Outdoors

O-Boy watch tells the time and sends rescue alerts via satellite

O-Boy watch tells the time and...
The O-Boy satellite rescue watch is presently on Kickstarter
The O-Boy satellite rescue watch is presently on Kickstarter
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The O-Boy satellite rescue watch is presently on Kickstarter
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The O-Boy satellite rescue watch is presently on Kickstarter
A map of the O-Boy coverage area
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A map of the O-Boy coverage area

If you were heading off into a wilderness area with no cell coverage, you might worry about how you'd summon help if you got hurt or lost. Well, the O-Boy satellite-connected rescue watch was designed with just such concerns in mind.

The device was invented by Belgian entrepreneur Hadrien Dorchy, after he got stranded out at sea when the fin fell off his windsurfing board. He was far enough offshore that there was no cellular signal, so he couldn't call for help. Fortunately, a passing boat eventually picked him up. That experience led to the creation of the O-Boy.

When not needed for rescue purposes, the watch simply displays the time of day on its digital Gorilla Glass screen. If the user gets in trouble, though, they can summon help in one of two ways.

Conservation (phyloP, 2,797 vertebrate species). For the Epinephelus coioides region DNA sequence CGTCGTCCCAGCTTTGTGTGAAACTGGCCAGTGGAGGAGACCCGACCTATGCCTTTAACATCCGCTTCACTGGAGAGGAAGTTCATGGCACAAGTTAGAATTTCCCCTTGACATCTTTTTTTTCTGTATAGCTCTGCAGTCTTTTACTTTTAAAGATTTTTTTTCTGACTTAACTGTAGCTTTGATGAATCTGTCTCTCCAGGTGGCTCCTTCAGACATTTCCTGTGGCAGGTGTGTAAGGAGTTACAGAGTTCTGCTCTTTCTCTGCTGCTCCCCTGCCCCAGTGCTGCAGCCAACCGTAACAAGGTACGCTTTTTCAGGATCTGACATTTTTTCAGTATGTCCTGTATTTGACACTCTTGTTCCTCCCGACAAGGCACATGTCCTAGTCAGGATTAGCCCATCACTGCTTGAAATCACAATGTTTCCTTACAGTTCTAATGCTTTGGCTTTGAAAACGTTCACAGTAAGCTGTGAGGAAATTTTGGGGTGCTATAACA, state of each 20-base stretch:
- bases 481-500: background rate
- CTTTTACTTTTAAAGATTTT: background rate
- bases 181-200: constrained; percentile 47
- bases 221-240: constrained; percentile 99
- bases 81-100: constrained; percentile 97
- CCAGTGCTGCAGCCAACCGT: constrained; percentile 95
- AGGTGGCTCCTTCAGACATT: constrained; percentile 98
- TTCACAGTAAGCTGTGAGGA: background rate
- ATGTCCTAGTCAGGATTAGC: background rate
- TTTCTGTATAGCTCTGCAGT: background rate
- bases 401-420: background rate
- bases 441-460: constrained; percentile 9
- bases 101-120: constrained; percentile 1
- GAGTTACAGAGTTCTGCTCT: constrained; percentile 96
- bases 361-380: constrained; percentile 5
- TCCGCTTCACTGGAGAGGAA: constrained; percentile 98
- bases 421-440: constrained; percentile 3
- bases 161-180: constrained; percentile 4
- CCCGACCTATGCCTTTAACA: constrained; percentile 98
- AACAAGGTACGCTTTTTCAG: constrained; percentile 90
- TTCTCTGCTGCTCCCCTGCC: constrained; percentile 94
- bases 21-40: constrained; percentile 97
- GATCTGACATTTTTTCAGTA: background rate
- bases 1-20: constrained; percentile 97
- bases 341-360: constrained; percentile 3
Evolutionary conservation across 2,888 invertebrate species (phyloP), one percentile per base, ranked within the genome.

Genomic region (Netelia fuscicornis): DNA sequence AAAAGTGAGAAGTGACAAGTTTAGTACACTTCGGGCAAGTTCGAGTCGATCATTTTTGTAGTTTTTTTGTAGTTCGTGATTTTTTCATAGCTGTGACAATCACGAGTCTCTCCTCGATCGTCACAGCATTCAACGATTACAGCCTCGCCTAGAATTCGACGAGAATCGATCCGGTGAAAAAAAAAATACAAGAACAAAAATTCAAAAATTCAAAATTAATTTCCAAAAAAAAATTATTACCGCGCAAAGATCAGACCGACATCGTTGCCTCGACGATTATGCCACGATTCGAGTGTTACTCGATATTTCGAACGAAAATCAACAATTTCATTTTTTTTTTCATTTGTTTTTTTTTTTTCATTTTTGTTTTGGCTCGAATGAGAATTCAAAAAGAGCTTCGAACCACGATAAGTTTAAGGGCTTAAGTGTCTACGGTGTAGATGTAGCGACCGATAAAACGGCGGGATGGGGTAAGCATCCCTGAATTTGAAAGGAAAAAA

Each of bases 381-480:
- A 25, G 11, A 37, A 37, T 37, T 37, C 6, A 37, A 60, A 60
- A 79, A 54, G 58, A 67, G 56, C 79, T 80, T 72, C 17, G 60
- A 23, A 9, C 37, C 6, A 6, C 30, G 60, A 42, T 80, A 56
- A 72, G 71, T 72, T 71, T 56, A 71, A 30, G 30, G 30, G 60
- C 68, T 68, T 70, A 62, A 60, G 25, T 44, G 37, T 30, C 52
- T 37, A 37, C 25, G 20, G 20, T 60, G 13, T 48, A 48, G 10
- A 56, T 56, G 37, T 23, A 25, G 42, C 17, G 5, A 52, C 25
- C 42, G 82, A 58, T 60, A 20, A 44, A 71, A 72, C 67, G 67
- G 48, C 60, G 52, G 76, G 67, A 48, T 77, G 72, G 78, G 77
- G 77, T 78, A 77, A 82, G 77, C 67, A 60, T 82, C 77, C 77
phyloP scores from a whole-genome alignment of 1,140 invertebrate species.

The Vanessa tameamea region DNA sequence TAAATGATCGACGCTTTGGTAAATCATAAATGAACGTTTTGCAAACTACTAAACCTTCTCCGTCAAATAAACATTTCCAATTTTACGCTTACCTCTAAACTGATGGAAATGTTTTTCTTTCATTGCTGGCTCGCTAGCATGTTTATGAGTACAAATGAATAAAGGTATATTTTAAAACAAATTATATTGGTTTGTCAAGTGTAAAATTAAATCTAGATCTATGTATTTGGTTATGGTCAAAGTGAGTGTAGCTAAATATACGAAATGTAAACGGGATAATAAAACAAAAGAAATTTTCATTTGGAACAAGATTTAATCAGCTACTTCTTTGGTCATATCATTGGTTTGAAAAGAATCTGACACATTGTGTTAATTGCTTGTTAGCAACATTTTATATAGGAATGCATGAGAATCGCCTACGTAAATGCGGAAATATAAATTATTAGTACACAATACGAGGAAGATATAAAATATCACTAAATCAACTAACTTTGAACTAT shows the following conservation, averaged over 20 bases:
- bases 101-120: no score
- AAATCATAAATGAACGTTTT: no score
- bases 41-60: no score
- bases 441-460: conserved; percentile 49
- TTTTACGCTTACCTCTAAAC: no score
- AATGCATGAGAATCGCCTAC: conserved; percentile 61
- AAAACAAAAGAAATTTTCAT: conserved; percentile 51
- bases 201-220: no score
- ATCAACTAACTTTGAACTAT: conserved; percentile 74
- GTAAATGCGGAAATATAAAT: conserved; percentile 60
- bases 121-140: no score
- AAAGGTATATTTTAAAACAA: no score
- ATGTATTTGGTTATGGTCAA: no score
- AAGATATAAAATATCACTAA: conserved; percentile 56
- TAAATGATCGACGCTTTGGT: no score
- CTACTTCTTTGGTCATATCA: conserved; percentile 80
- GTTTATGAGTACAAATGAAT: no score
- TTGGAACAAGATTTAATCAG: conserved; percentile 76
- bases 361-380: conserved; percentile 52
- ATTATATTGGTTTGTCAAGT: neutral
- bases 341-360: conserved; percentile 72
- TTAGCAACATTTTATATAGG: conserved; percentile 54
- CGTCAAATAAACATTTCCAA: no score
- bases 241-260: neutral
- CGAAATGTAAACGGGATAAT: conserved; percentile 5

Should they just need someone to come pick them up, they press a button on the side of the watch five times consecutively. Doing so activates its GetMe service, in which a prewritten message and the user's current GPS coordinates are sent via satellite to up to four personal contacts.

If the user is injured or things are otherwise more serious, they press the button eight times. This activates its RescueMe service, in which an SOS signal with GPS coordinates is sent to the closest emergency rescue station.

Additionally, if the user just likes the thought of someone knowing where they are at all times, they press the button for 10 seconds at the start of their outing. This activates the watch's TrackMe service, in which it transmits the user's current GPS coordinates to up to four contacts at 5, 20 or 60-minute intervals.

A map of the O-Boy coverage area
A map of the O-Boy coverage area

The O-Boy itself is dust-proof, shock-proof and waterproof to a depth of 10 m (33 ft). One charge of its lithium battery should be good for at least seven days of standby use, or the sending of a minimum of 48 messages. And importantly, it does not have to be paired to a smartphone in order to summon help. A Bluetooth smartphone connection is only required when initially selecting the four contacts and composing the GetMe message, via an app.

Should you be interested, the O-Boy is currently the subject of a Kickstarter campaign. Assuming it reaches production, a pledge of €265 (about US$294) will get you one. The planned retail price is €365 ($405).

A subscription is required, which can be purchased for different rescue functions on a per-use, monthly or annual basis. Prices range from $9.95 for 50 credits of GetMe usage, up to $199.95 for one year of TrackMe usage.

Sources: Kickstarter, O-Boy

2 comments
2 comments
ljaques
Good grief, Charlie Brown.
AladdinConnolly
If I hike the appalachian trail, I will definetely use this.